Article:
In April this year the District council contacted Parish/Town councils to inform them that the District Council had been financially impacted by the coronavirus pandemic and that they intended to pay two instalments of 25% as opposed to the 50% instalment that had previously been agreed.
At yesterday’s full council meeting Cllr John Williams, Lib Dem Cabinet Member for Finance, admitted that “the Council had not followed the Local Authorities (Funds) (England) Regulations.” The Regulations state that 50% of parish precepts must be paid within one month of the start of the Financial year (1st April 2020). The Council did not pay the first 50% in full until mid-May, after one month and therefore unlawfully withheld funds.
While it has been claimed that Parish Councils had been “asked” the Conservative Group challenge this, as the email that was sent states “we are going to have to pay our precepts to you in a slightly different way than usual.” The group believes that the words “have to” do not signal a request but a fait accompli. It was confirmed in Cllr John Williams' statement, that if an authority requested to be paid in accordance with the regulations, they had been.
But how many parish/town councils would have thought to check the District Council was acting lawfully? It could be said that the District Council has abused its position of authority, given its size, status and resources in comparison to the Parish/Town Councils.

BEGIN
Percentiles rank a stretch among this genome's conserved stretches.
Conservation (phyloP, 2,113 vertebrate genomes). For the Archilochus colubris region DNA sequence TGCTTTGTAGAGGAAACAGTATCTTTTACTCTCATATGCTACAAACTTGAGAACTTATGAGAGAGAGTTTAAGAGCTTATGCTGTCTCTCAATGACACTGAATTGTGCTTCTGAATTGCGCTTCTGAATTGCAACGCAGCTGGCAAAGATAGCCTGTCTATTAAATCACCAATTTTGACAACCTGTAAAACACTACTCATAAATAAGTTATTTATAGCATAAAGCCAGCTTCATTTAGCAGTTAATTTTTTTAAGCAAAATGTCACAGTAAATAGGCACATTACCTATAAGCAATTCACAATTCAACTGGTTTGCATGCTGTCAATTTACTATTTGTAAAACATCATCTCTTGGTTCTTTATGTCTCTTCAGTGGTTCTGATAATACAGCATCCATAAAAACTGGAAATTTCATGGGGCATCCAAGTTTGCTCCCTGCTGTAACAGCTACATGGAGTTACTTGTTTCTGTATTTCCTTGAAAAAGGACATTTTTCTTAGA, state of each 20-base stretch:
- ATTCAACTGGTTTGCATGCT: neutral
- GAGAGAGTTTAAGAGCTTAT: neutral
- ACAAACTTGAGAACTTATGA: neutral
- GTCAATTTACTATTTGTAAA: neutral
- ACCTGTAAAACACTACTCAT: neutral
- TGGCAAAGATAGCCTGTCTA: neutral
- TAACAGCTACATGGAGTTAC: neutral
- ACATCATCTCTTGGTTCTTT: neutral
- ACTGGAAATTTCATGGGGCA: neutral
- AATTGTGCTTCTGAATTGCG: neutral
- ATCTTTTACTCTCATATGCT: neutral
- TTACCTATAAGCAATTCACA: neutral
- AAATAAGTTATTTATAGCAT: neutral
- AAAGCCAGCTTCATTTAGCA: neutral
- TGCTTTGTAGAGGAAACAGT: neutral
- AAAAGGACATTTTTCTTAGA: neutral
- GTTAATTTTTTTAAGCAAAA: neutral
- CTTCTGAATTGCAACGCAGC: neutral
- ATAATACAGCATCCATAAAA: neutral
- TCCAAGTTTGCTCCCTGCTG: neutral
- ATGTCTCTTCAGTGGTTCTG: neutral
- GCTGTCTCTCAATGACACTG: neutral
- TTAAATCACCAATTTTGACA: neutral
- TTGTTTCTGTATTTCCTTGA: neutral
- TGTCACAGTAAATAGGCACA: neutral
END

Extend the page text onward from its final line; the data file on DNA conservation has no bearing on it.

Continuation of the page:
Cllr Heather Williams, Leader of the Conservative Group at South Cambs
“Opposition councillors, were informed of the decision to withhold the parish precepts after the parish/town councils had been contacted. From that moment on, our group have been concerned that the council acted unlawfully. I personally raised this with the Leader of the Council, and never felt I had a convincing response. Only after Cllr Richard Williams raised the issue at the July full council meeting were we given a true answer, and indeed confirmation that we were right, the council had acted unlawfully. If we as an opposition group, who only had access to information in the public domain, could see that this was not legal then, in my view, there is no excuse for the Cabinet Members and Leader of the council to be unaware the decisions they were making were unlawful. The suggestion that parishes would have to ask to be paid in a lawful way is outrageous, but I must admit relief that our group has finally been listened to, and the public finally know what has happened.”
The Local Authorities (Funds) (England) Regulations 1992 Act has a provision for councils to claim interest on the amounts paid after the due date, so only time will tell if this latest Saga at South Cambs has been laid to rest.